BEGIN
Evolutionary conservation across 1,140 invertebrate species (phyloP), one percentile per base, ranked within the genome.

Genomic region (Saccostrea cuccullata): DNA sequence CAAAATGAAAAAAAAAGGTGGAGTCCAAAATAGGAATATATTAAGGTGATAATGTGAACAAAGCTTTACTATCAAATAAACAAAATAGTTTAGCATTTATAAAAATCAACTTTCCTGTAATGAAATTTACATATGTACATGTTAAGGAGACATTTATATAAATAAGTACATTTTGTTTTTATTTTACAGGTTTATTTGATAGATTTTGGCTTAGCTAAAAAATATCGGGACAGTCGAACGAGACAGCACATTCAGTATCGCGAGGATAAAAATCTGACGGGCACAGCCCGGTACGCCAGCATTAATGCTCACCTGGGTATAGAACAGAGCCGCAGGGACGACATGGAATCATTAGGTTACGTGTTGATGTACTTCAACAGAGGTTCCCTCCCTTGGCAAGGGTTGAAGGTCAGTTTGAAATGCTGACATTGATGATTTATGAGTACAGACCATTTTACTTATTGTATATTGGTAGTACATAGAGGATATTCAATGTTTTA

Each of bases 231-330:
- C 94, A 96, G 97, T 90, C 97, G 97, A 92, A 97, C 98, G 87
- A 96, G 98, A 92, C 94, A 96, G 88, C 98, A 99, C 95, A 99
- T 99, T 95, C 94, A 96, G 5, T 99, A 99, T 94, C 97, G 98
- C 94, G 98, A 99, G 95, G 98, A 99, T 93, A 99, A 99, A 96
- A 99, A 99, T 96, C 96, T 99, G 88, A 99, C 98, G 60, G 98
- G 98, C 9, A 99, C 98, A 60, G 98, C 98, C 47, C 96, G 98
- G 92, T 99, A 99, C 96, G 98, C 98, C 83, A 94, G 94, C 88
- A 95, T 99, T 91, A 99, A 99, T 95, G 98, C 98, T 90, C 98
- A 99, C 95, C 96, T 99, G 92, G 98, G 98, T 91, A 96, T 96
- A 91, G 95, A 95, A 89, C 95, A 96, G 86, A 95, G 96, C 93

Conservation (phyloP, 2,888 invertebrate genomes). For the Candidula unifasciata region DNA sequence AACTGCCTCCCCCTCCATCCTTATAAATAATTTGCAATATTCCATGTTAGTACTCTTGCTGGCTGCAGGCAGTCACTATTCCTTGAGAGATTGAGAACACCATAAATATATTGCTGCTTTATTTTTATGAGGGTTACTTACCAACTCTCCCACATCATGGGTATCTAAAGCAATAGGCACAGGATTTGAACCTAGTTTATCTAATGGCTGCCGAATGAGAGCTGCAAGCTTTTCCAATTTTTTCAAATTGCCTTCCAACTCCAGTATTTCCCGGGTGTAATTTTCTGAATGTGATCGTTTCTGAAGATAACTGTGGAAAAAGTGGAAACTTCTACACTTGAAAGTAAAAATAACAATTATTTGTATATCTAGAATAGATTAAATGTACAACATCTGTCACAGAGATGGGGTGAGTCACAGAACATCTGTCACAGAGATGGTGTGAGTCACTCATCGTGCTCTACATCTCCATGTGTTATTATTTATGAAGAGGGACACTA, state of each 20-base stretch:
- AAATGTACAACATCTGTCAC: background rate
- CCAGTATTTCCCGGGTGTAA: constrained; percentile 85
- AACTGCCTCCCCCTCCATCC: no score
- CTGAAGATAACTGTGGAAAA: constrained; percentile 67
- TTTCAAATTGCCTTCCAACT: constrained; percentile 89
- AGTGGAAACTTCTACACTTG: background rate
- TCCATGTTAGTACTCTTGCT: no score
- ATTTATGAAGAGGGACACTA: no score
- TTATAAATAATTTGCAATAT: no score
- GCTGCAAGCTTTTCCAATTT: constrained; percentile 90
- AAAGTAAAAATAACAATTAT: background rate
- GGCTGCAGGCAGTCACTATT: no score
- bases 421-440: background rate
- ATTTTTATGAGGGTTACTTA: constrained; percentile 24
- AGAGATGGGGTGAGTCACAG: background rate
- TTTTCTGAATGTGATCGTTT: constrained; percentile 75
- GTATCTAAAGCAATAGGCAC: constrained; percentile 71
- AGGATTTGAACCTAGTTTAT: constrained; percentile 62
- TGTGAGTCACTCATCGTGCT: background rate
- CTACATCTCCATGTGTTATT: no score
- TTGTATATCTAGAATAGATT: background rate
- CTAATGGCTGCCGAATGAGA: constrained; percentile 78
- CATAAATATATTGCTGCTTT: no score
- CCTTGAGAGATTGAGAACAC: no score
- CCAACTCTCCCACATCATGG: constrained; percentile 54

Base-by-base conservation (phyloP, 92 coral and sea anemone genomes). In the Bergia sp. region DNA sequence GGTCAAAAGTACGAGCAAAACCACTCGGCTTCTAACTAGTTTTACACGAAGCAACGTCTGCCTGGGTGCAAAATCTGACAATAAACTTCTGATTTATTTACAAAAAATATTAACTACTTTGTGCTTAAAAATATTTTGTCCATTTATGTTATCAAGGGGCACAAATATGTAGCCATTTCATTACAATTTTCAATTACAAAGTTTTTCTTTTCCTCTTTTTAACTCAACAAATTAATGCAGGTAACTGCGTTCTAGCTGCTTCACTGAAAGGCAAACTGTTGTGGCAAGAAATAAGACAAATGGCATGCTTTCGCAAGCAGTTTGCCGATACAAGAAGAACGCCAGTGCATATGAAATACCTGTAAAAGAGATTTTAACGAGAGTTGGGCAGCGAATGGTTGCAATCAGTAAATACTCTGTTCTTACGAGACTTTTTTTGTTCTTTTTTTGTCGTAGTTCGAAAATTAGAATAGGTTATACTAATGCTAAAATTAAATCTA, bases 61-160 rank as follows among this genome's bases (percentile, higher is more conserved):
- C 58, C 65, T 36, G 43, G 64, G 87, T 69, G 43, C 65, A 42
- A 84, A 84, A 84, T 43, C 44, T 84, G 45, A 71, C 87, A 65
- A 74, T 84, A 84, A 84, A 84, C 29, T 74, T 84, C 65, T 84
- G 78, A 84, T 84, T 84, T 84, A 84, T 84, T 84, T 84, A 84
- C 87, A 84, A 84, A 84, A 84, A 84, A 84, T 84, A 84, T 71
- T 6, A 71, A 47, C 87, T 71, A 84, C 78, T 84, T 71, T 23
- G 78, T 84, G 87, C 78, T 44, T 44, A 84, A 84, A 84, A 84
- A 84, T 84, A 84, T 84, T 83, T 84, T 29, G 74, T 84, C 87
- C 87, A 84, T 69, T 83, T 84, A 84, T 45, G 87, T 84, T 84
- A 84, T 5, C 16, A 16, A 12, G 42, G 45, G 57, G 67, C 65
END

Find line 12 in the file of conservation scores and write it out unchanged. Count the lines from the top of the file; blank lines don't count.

- A 99, C 95, C 96, T 99, G 92, G 98, G 98, T 91, A 96, T 96